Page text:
Despite these recessionary times successive Irish governments under instruction from the ECB have undertaken to pay back the bondholders of Anglo Irish Bank and Irish Nationwide €31bn of private speculative debt over ten years. That's €3.1bn from Irish taxpayers every year on the 31st March. On the evening of the 30th March this year Michael Noonan entered the Dail and made a statement about this year's payment. What he seemed to say was that the payment would be deferred using a long-term government bond. It was hailed as a success for the government. In fact the only success was for the highly paid PR advisors who managed to convince most people that something was true when in fact it wasn't. The money was paid in full and on time the next day. The video below gives some of the background to this scam.

 

Stephen Donnelly, the TD for Wicklow and EastCarlow, has an interesting article on the debt issue in today's Sunday Independent. In it he quotes Michael Noonan whilst in opposition addressing the then finance minister Brian Lenihan: "The Minister for Finance (Brian Lenihan) reduced social welfare payments, punished the blind, disabled, widows, carers and the unemployed and he taxed the poorest at work, and for what? It was so that the taxpayer can take on liability for debts the country never incurred and arose from private arrangements between private institutions. What a disaster and an obscenity."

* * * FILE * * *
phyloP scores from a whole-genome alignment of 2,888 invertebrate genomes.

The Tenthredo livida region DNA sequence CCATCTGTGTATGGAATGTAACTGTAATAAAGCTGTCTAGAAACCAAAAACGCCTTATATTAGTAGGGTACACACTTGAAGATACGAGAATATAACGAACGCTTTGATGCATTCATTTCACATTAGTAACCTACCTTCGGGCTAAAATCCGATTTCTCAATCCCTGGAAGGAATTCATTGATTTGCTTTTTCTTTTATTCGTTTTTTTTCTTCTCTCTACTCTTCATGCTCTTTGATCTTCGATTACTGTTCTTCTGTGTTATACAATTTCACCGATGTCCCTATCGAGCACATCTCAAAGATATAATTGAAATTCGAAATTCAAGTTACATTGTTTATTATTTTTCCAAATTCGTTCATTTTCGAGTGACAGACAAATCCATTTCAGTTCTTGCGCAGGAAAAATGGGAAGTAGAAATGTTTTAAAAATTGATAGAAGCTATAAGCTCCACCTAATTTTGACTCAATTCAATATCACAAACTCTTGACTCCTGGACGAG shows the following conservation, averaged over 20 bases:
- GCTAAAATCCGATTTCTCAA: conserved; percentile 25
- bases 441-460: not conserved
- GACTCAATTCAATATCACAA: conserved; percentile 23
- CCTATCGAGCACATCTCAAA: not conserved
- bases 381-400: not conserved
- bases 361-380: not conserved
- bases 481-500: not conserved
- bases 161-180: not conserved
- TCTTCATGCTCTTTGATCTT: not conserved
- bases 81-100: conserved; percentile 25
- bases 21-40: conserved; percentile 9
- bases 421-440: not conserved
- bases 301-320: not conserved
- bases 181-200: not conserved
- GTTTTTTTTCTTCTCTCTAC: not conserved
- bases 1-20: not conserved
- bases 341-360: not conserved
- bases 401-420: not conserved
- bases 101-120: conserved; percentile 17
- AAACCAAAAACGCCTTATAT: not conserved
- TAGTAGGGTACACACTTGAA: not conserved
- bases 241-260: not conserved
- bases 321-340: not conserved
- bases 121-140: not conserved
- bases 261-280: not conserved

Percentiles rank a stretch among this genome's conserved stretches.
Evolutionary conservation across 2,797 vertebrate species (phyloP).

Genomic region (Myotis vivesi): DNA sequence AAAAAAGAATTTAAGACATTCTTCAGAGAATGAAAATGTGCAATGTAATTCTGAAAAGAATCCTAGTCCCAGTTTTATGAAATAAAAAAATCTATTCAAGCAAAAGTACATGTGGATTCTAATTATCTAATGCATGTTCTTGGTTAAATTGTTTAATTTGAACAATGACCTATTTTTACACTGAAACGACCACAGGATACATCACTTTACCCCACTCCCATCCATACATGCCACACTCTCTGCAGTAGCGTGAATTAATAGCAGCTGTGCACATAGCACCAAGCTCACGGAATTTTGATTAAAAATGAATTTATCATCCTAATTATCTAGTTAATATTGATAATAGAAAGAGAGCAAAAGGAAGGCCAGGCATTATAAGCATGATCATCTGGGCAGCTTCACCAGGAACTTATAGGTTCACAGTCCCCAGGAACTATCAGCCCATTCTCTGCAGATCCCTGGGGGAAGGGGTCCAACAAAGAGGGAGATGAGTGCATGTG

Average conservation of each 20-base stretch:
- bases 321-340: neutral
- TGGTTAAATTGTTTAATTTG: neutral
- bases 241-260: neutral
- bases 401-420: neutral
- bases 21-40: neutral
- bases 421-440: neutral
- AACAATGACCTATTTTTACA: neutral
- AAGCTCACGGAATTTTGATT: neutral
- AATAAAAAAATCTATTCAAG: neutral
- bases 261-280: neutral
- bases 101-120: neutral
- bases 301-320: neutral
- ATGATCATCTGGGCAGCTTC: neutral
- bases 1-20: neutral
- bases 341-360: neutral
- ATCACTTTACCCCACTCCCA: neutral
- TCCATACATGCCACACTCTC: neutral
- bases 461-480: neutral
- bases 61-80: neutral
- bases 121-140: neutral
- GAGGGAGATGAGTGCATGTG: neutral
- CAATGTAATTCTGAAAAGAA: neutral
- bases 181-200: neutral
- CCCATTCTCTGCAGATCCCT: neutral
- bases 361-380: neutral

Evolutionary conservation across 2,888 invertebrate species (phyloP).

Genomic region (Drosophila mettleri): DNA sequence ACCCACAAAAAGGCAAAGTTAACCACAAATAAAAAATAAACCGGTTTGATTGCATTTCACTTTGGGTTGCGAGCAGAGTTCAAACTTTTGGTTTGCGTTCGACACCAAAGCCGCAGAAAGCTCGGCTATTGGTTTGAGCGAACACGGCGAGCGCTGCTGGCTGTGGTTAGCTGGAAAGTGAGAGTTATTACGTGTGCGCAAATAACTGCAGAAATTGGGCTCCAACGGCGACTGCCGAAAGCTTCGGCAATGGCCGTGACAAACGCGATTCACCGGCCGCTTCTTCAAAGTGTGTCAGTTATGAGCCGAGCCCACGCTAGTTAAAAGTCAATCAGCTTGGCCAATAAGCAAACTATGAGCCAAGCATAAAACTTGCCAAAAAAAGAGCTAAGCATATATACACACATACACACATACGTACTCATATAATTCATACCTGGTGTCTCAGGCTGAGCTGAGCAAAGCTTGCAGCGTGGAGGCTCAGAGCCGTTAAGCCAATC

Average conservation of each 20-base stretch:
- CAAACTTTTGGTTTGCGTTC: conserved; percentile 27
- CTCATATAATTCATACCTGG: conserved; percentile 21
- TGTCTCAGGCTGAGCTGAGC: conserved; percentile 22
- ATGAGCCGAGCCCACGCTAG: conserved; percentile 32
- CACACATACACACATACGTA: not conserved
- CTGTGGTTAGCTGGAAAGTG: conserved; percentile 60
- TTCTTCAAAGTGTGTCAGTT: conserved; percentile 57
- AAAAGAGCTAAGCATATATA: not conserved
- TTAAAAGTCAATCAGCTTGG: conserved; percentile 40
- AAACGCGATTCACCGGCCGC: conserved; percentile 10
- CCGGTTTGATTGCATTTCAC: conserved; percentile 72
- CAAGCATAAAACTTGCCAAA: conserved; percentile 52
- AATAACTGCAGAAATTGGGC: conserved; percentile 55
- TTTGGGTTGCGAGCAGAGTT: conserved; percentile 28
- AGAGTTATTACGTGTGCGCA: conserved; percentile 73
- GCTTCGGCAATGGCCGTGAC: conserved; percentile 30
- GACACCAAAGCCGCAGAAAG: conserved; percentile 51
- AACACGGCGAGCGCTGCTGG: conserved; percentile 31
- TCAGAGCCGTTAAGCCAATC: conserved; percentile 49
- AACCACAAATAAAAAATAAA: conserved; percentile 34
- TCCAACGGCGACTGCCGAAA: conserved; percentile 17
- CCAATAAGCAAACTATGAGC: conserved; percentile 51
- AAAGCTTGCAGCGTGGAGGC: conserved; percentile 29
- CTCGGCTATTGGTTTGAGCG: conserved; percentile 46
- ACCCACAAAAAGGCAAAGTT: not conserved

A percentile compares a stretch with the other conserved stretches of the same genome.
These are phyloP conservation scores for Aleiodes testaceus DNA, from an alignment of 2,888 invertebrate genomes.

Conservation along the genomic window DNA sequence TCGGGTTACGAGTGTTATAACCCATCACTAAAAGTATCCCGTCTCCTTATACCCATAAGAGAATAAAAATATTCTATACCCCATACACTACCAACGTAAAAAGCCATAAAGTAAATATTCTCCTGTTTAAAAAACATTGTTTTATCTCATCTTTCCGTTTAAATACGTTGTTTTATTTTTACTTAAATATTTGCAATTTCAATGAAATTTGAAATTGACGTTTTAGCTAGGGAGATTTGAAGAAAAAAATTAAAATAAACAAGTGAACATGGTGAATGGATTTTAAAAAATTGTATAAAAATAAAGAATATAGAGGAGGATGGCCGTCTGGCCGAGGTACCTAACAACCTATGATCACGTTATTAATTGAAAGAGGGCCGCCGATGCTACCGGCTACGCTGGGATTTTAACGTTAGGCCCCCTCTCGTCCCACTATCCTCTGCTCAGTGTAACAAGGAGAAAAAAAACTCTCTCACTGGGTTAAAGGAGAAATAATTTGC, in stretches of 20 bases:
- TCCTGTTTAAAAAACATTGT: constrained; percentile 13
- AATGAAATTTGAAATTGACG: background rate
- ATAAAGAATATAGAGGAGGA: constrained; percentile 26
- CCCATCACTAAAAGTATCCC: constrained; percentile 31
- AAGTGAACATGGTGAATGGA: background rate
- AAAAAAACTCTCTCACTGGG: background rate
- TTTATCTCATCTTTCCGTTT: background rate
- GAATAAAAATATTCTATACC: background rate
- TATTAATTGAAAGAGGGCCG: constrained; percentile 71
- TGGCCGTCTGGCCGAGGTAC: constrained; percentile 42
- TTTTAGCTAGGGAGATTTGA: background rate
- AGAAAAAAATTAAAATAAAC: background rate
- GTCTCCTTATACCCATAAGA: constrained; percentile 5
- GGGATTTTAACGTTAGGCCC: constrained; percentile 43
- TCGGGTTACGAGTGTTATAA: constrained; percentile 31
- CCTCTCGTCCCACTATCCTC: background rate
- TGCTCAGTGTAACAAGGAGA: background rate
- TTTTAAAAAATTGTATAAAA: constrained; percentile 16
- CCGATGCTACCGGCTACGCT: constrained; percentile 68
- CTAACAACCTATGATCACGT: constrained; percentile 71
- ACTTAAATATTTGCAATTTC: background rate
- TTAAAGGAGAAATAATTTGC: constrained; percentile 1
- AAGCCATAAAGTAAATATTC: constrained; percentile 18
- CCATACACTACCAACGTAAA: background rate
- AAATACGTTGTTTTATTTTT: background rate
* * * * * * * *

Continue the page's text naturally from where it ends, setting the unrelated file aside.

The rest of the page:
Michael Noonan was right first time around. Taking on the debts of wealthy financial institutions abroad at the expense of poor and vulnerable people in our own country is a disaster and an obsenity and it needs to stop. Not only because of the human misery entailed in denying support to those who need it but also because of the built-in incentivisation in such a policy for these same large financial institutions to do exactly the same thing again in the future. And why wouldn't they? They can't loose. The poor and vulnerable have so far always be there to pick up the tab for them.

 

The original article is available here.

 

(This is an edited version of an article in Village Magazine by Mark Malone & Andy Storey from Anglo: Not Our Debt with which Partners in Faith is aligned.)


Michael Noonan could have “walked on water across the Liffey” to the recent Fine Gael Árd Fheis. That was the view of one political commentator on RTÉ, following the “miracle” the Finance Minister had performed in relation to the Anglo Irish Bank promissory note, due for payment that day. This opinion was typical of mainstream media interpretation of the “deal” announced by Noonan.

 

In reality, the deal was a mirage, not a miracle. The Department of Finance, it is true, did not write out a cheque to the Irish Central Bank on March 31st. However, NAMA did. And who owns NAMA? That’s right, we do. So Ireland did pay the bill, in full and on time. We simply paid it out of one of our accounts rather than another. In the film Scarface, Al Pacino’s gangster responds to a rival’s pleas for mercy by saying, “Don’t worry, Frank, I’m not going to kill you”, then turns to a henchman and says “Manolo, kill this piece of shit”. Frank still ends up dead. We still ended up paying the money.

A community group in Granard, Co.Longford (pictured left at a protest) led by the local parish priest Fr.Simon Cadam have challenged NAMA to do what it was set up to do and "contribute to the social and economic development of the State" section 2, NAMA Act. The group wants NAMA to sell the 15 acres of land, known locally as The Motte Field to the group for development as an Interpretative Centre which they say will employ 10. The issue highlights the issue of placing property price speculation above the needs of the community.

 

Link: NAMA Seeks Best Price For Granard Land - Longford Leader

   

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